Musical: “A Chorus Line”
Group: Stages St. Louis
Venue: Reim Theatre, Kirkwood Civic Center, 111 South Geyer Road
Dates: Daily except Mondays through July 3
Tickets: From $15 to $55; contact 314-821-2407 or http://www.stagesstlouis.org">www.stagesstlouis.org
Story: It’s 1975, and two dozen dancers gather on a bare stage, where they audition for a Broadway musical. After a number of them are eliminated following the initial tryout, the remaining applicants are asked by Zach, the director, to talk about themselves and their motivation for getting into such an unstable and unappreciated profession. Their background autobiographies become as much a part of their audition process as their dancing skills as Zach and his assistant, Larry, go about the process of winnowing down the participants to the four men and four women who will constitute a chorus line for their upcoming musical.
Highlights: What better show is there to celebrate Stages St. Louis’ silver anniversary in 2011 than this Pulitzer Prize-winning work devoted to the ‘gypsies’ who toil in artistic anonymity for the chance to express their passion? No musical in Stages’ illustrious history has been performed more than “A Chorus Line,” which in 1988 was the first company presentation to play to a sold-out audience at the Reim Theatre and is the first main–season presentation to be performed in three separate years (including 2000).
This time around, “A Chorus Line” already is virtually sold out for the first two weeks of its month-long run, and doubtless will fill the remaining seats once word gets out about the superb job director Michael Hamilton and choreographer Kim Shriver have done in recreating Michael Bennett’s original musical staging, direction and co-choreography.
Other Info: Bennett based the record-setting musical on a pair of workshops in which dancers discussed their motivations for performing. In collaboration with writers James Kirkwood and Nicholas Dante (a dancer himself), composer Marvin Hamlisch and lyricist Edward Kleban, Bennett’s examination of the auditioning process opened in 1975 and went on to become the longest-running show in Broadway history before finally closing in 1990 after 6,137 performances. It’s still the fourth-longest running show ever on the Great White Way, a box-office and critical sensation that won nine Tony Awards in 1975, including Best Musical, Best Book, Best Score, Best Direction and Best Choreography.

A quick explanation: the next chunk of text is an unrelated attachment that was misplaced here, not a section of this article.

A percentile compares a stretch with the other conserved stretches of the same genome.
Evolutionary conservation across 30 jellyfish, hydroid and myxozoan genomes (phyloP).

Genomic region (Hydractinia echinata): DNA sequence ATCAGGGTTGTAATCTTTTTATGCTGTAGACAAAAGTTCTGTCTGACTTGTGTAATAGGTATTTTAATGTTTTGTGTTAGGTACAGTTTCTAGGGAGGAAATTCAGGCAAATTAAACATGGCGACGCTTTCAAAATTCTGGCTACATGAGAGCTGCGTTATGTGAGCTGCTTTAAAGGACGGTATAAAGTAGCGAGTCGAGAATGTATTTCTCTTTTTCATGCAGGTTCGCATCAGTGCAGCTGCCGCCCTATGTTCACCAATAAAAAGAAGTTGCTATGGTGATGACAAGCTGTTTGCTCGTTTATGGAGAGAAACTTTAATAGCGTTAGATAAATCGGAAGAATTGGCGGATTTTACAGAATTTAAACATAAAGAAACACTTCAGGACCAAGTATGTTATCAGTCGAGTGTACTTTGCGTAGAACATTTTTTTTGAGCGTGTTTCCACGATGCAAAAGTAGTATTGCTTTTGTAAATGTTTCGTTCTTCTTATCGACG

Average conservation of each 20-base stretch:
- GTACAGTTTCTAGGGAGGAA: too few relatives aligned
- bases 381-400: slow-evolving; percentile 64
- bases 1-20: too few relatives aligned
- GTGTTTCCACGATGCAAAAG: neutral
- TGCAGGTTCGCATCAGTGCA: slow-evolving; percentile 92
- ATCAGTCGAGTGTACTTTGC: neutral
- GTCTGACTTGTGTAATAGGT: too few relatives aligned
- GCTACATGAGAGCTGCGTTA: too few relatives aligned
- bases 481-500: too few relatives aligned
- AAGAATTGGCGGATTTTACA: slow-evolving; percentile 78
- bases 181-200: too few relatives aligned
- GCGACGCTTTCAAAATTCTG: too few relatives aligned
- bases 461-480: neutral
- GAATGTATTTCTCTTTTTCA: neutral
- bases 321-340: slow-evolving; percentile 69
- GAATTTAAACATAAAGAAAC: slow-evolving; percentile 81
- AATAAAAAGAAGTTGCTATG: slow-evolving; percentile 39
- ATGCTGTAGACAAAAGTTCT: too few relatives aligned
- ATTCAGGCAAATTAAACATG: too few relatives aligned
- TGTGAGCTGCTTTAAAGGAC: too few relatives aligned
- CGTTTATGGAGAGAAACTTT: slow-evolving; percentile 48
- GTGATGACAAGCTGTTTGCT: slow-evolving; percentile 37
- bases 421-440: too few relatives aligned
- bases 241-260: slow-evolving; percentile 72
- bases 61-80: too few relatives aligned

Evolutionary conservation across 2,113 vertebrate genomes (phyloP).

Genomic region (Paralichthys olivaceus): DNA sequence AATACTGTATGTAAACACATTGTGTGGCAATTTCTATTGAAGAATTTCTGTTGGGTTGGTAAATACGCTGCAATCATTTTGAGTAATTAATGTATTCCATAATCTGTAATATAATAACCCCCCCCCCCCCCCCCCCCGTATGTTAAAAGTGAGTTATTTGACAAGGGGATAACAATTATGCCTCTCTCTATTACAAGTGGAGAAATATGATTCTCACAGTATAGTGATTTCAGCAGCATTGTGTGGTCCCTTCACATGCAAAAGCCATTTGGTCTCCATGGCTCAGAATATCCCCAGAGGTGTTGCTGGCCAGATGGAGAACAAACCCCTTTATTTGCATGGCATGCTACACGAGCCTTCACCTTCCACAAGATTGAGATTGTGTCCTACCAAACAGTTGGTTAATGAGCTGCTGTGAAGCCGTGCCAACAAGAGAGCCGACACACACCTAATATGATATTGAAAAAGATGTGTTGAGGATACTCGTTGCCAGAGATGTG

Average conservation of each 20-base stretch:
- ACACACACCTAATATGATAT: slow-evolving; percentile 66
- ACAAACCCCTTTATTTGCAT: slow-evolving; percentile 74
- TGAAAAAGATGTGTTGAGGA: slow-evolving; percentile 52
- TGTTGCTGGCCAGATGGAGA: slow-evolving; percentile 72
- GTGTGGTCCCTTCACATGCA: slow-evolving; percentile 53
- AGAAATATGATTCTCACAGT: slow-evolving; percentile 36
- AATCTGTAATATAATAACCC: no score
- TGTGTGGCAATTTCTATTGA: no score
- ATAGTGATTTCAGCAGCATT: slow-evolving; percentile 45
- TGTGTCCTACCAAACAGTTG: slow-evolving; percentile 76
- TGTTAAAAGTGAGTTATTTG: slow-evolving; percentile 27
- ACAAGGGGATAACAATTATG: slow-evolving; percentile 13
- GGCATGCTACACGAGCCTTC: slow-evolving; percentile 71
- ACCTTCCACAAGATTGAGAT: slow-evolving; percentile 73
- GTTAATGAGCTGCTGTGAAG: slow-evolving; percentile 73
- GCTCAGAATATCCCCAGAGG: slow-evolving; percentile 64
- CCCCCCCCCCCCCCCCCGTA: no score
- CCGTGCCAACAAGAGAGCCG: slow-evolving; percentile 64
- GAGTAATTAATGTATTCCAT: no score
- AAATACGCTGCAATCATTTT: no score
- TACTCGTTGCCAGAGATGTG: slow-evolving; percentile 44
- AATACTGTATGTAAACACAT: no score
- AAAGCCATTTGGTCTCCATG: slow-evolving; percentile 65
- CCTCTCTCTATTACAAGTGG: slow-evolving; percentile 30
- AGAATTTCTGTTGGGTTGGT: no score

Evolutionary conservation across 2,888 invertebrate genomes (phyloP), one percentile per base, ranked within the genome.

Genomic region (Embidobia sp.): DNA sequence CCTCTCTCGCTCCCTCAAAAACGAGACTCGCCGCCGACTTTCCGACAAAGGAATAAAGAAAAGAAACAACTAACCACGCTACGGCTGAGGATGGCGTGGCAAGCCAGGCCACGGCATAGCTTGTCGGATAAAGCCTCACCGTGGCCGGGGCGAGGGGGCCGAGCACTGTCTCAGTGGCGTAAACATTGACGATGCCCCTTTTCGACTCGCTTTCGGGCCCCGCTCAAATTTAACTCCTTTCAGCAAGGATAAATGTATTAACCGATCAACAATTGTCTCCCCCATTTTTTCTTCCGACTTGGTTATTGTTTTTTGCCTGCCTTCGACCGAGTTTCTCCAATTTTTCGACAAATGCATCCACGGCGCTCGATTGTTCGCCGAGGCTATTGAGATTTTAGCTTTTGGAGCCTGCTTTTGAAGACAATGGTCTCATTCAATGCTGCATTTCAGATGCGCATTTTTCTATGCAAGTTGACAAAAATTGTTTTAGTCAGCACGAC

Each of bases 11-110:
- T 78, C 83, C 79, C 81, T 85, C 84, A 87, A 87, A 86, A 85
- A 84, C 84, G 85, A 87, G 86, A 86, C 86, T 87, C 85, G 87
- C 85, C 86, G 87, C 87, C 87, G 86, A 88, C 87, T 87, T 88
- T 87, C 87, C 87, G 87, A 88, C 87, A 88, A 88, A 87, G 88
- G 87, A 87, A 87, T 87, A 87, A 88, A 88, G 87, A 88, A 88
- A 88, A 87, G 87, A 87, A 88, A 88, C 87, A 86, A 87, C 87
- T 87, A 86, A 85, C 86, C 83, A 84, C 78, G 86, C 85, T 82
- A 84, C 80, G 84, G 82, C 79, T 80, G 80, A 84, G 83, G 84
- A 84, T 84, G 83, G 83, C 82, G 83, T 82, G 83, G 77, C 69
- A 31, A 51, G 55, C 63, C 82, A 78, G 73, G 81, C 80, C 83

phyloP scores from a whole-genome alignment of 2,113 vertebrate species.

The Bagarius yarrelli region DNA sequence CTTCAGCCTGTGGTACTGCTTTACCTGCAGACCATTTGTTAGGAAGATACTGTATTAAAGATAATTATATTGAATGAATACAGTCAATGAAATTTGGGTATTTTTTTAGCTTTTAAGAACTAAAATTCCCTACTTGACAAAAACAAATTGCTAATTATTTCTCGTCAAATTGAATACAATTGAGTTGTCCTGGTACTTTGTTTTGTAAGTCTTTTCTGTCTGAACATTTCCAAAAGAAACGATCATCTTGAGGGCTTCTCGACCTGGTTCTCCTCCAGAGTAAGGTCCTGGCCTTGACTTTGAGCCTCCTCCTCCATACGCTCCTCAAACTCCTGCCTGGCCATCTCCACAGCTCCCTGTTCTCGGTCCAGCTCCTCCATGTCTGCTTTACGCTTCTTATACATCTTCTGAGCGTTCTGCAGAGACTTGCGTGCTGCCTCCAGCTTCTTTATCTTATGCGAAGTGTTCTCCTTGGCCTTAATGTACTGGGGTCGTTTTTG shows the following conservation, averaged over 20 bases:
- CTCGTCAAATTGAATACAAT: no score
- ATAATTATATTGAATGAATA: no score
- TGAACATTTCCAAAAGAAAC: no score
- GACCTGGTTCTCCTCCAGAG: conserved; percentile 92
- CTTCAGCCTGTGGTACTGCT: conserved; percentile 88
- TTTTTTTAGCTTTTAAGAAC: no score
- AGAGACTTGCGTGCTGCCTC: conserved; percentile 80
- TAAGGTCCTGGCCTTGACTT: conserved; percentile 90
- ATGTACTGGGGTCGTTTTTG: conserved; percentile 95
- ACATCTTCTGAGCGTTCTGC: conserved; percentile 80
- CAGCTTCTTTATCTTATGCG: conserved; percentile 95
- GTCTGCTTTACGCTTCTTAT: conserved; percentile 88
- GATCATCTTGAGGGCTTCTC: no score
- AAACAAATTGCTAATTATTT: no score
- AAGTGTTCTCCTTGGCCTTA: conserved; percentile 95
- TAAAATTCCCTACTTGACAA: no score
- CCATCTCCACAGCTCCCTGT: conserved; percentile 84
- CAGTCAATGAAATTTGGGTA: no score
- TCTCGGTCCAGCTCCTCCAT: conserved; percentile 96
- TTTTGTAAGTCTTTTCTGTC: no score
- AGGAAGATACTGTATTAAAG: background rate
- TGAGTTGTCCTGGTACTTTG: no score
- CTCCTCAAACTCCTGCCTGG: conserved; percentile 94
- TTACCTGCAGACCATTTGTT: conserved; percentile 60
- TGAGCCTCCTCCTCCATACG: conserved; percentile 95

This newest effort by director Hamilton and choreographer Shriver at Stages is remarkably tight, an impressive achievement in how to most judiciously utilize the cozy confines of the Reim Theatre stage for maximum effect. Considering that initially there are more than two dozen players on stage, and even after the initial cut some 18 or so remain, it’s quite an achievement that the performers don’t bump into each other on the diminutive stage while enacting the numerous ensemble scenes.
David Elder captures the military precision and emotional distance of Zach, instilling initial fear and temerity in the gypsies until he gets them to open up and talk about themselves as part of the audition. His somewhat strident dialogue with Cassie, Zach’s former lover, is a bit more emotional than previous renditions I’ve seen, but he effectively conveys the power of the distant divinity who rules the realm of the stage.
Jessica Lee Goldwyn is quite convincing as Cassie, the dancer who eclipsed the chorus line to become a solo star who shone brightly for a while before fading back into the cosmos. Her affecting rendition of “The Music and the Mirror” tells in poignant fashion her desire to return to what she loves most, the ability to express her artistry through her dancing.
Kimberly Wolff is alluring as the aggressively sexual Sheila, who eventually reveals her own vulnerabilities. William Carlos Angulo delivers a powerful performance as the quiet and thoughtful Paul, who painfully recalls his understanding of his gay sexuality and the reaction of his religious, Puerto Rican parents. Jessica Vaccaro brings out the spitfire personality of Paul’s friend, Diana, while Vanessa Sonon declares how cosmetic surgery brought her recognition in the comic number, “Dance: Ten, Looks: Three.”
Others smoothly handling their roles include Leigh Wakeford as the flip and flamboyant Bobby; Sean Patrick Quinn as the gay and debonair Greg; Jeffrey Scott Stevens and Hilary Michael Thompson as the macho Italian-American Al and his ditzy wife Kristine; Laura Taylor as the gawky Judy; Christopher Rice, Jeffrey Pew, Leonard Sullivan, Laura Oldham and Michael McGurk.
The cast performs smoothly to the musical direction of Lisa Campbell-Albert and the orchestral design of Stuart Elmore. Mark Halpin provides the functional set, Matthew McCarthy the complementary lighting and Brad Musgrove the costumes that reflect the personalities of various characters.
Opening night was an endurance test of sorts, as a welcoming proclamation from the mayor of Kirkwood stretched the one-act production into nearly two and a half hours. “A Chorus Line” remains a precise statement about the passion that drives performers to pursue their artistic goals, a musical perhaps best appreciated by people who know first-hand the grueling process of auditioning for each role they play, and both the exhilaration of selection and loneliness of rejection.
Rating: A 4 on a scale of 1-to-5.